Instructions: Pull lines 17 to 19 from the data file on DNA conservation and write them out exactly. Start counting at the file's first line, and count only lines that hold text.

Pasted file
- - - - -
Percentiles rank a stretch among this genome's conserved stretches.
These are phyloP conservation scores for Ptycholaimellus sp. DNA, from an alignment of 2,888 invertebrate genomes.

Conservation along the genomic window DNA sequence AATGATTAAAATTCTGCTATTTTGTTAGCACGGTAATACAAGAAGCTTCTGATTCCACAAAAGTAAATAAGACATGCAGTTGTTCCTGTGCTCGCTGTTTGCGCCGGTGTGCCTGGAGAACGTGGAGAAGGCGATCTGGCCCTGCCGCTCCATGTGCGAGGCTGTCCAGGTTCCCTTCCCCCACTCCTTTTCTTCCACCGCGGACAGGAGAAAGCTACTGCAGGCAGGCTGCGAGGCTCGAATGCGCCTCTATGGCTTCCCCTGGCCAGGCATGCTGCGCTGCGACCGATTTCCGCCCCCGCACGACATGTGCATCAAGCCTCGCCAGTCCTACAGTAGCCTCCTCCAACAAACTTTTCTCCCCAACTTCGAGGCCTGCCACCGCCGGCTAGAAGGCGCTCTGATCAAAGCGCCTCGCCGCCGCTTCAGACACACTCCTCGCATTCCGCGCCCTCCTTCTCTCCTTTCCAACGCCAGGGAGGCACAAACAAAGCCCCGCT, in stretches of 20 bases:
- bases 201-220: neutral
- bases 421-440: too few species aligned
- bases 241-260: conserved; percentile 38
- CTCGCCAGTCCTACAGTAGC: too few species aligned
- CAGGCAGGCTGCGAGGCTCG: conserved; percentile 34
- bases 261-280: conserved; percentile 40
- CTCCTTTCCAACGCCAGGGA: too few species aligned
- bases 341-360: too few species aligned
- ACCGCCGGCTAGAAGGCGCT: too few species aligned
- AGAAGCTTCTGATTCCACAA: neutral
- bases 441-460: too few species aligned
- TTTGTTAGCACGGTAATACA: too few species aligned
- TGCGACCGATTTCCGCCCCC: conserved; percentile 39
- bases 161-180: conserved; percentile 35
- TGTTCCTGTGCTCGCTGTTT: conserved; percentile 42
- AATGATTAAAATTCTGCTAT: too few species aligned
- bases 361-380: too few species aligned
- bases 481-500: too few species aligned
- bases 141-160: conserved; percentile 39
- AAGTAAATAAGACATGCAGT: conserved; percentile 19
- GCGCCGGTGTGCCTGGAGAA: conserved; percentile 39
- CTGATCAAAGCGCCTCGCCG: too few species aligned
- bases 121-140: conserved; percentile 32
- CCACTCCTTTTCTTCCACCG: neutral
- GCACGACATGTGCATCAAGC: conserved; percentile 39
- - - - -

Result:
- bases 161-180: conserved; percentile 35
- TGTTCCTGTGCTCGCTGTTT: conserved; percentile 42
- AATGATTAAAATTCTGCTAT: too few species aligned